[edit] Politics
Milton's fervent commitment to republicanism in an age of absolute monarchies was both unpopular and dangerous. In coming centuries, Milton would be claimed as an early apostle of liberalism.[14]

[edit] Religion
Milton was writing at a time of religious and political flux in England. His poetry and prose reflect deep convictions, often reacting to contemporary circumstances, but it is not always easy to locate the writer in any obvious religious category. His views may be described as broadly Protestant. As an accomplished artist and an official in the government of Oliver Cromwell, it is not always easy to distinguish where artistic licence and polemical intent overshadow Milton's personal views.
Milton embraced many theological views that put him outside of contemporary Christianity. A prime example is Milton's rejection of the Trinity in the belief that the Son was subordinate to the Father, a position known as Arianism; and his probable sympathy with Socinianism (modern-day Unitarianism), which held that Jesus was not divine. Another controversial view Milton subscribed to, illustrated by Paradise Lost, is mortalism, the belief that the soul dies with the body.[15] Milton abandoned his campaign to legitimize divorce after 1645, but he expressed support for polygamy in the De doctrina christiana, the unpublished theological treatise that provides evidence for his heretical views. [16]
Like many Renaissance artists before him, Milton integrated Christian theology into classical modes. In his early poems, the poet narrator express a tension between vice and virtue, the latter invariably related to Protestantism. In Comus Milton may make ironic use of the Caroline court masque by elevating notions of purity and virtue over the conventions of court revelry and superstition. In his later poems, Milton's theological concerns become more explicit. In his 1641 treatise, Of Reformation, Milton expressed his dislike for Catholicism and episcopacy, presenting Rome as a modern Babylon, and bishops as Egyptian taskmasters. These analogies conform to Milton's puritanical preference for Old Testament imagery. Through the Interregnum, Milton often presents England, rescued from the trappings of a worldly monarchy, as an elect nation akin to the Old Testament Israel, and shows its leader, Oliver Cromwell, as a latter-day Moses. These views were bound up in Protestant views of the Millennium, which some sects, such as the Fifth Monarchists predicted would arrive in England. The Restoration of the Stuart monarchy in 1660 began a new phase in Milton's work. In Paradise Lost, Paradise Regained and Samson Agonistes Milton mourns the end of the godly Commonwealth. The Garden of Eden allegory reflects Milton's view of England's recent Fall from Grace, while Samson's blindness and captivity – mirroring Milton's own failing sight – is a metaphor for England's blind acceptance of Charles II as king. However, despite the Restoration of the monarchy Milton did not lose his own faith; Samson shows how the loss of national salvation did not necessarily preclude the salvation of the individual, while Paradise Regained expresses Milton's continuing belief in the promise of Christian salvation through Jesus Christ.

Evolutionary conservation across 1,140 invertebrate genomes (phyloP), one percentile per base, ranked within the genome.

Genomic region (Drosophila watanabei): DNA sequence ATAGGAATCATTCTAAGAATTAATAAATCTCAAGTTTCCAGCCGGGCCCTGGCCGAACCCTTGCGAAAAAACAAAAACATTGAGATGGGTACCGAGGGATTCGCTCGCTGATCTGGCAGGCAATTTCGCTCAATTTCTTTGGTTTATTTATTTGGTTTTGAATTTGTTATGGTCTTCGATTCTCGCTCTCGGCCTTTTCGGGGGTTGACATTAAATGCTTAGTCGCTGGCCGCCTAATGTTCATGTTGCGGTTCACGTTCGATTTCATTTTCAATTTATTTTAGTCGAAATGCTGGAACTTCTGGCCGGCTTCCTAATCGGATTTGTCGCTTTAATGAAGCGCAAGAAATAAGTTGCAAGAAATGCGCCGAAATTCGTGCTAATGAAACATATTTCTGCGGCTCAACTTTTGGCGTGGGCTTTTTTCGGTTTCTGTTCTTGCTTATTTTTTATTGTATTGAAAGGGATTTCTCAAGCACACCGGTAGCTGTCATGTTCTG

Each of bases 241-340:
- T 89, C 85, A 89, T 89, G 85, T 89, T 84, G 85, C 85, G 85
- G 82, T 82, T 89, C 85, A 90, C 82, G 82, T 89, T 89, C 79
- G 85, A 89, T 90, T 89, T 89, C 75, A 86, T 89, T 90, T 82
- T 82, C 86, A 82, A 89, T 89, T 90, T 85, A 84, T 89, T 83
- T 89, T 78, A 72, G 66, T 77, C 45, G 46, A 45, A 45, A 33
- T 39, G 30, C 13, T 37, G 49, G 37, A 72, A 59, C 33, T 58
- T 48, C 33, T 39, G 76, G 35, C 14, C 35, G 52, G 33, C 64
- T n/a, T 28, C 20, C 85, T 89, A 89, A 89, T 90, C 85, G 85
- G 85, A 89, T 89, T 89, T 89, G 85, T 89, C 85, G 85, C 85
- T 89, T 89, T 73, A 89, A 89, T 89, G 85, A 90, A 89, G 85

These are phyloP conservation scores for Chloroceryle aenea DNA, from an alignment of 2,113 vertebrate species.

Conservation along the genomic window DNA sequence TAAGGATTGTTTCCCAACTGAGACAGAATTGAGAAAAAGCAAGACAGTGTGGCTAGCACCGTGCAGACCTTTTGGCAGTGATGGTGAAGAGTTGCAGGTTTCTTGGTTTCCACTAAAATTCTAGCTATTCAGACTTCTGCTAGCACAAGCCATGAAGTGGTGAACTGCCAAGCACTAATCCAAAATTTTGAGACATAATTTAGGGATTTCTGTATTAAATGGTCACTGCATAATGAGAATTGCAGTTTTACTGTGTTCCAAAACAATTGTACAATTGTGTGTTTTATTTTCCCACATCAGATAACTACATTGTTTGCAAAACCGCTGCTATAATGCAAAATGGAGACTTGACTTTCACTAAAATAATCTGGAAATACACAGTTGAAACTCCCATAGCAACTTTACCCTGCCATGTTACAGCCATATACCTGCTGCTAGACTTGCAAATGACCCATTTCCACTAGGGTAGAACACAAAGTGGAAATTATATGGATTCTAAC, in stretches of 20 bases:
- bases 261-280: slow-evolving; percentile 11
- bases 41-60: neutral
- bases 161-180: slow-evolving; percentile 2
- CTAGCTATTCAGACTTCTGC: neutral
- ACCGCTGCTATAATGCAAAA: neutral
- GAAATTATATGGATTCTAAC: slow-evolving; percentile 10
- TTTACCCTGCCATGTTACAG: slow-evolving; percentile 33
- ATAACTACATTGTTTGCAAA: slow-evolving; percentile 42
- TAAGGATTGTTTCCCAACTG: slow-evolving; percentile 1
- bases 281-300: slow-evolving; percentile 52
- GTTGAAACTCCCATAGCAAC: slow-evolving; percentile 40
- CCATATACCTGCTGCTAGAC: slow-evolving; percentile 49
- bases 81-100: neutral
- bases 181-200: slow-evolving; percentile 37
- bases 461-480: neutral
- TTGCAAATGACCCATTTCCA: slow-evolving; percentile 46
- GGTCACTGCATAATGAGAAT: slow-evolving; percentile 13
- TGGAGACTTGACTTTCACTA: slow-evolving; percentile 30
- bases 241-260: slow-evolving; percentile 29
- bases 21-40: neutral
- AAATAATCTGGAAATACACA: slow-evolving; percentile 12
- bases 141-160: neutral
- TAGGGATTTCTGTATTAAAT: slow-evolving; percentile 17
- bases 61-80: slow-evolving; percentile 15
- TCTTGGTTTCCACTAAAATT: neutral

[edit] Legacy and influence
Milton's literary career cast a formidable shadow over English poetry in the 18th and 19th centuries; he was often judged equal or superior to all other English poets, including Shakespeare. We can point to Lucy Hutchinson's epic poem about the fall of Humanity, Order and Disorder (1679), and John Dryden's The State of Innocence and the Fall of Man: an Opera (1677) as evidence of an immediate cultural influence.
The influence of Milton's poetry and personality on the literature of the Romantic era was profound: the relationship is a quintessential example of Harold Bloom's "anxiety of influence." William Wordsworth began his sonnet "London, 1802" with "Milton! thou should'st be living at this hour" [10] and modelled The Prelude, his own blank verse epic, on Paradise Lost. John Keats found the yoke of Milton's style debilitating; he exclaimed that "Miltonic verse cannot be written but in an artful or rather artist's humour." Keats felt that Paradise Lost was a "beautiful and grand curiosity," but his own unfinished attempt at epic poetry, Hyperion, is said to have suffered from Keats's failed attempt to cultivate a distinct epic voice. Mary Shelley's novel Frankenstein draws heavily on Paradise Lost. The novel begins with a quotation from Paradise Lost, and the relationship between the Creature and Frankenstein is often seen as a metaphor for the relationship between God and Adam in Paradise Lost.
The Victorian age witnessed a continuation of Milton's influence; George Eliot[17] and Thomas Hardy being particularly inspired by Milton's poetry and biography. By contrast, the early 20th century, owing to the critical efforts of T. S. Eliot and Ezra Pound, witnessed a reduction in Milton's stature. But more recently, there has been renewed interest in the poet's greatest work following the publication of Philip Pullman's His Dark Materials trilogy, which is heavily based on Paradise Lost. Also, in the Dan Brown book Angels and Demons, Milton is said to have composed the poem that gave hints to where the Altars of Science in the Path of Illumination were located.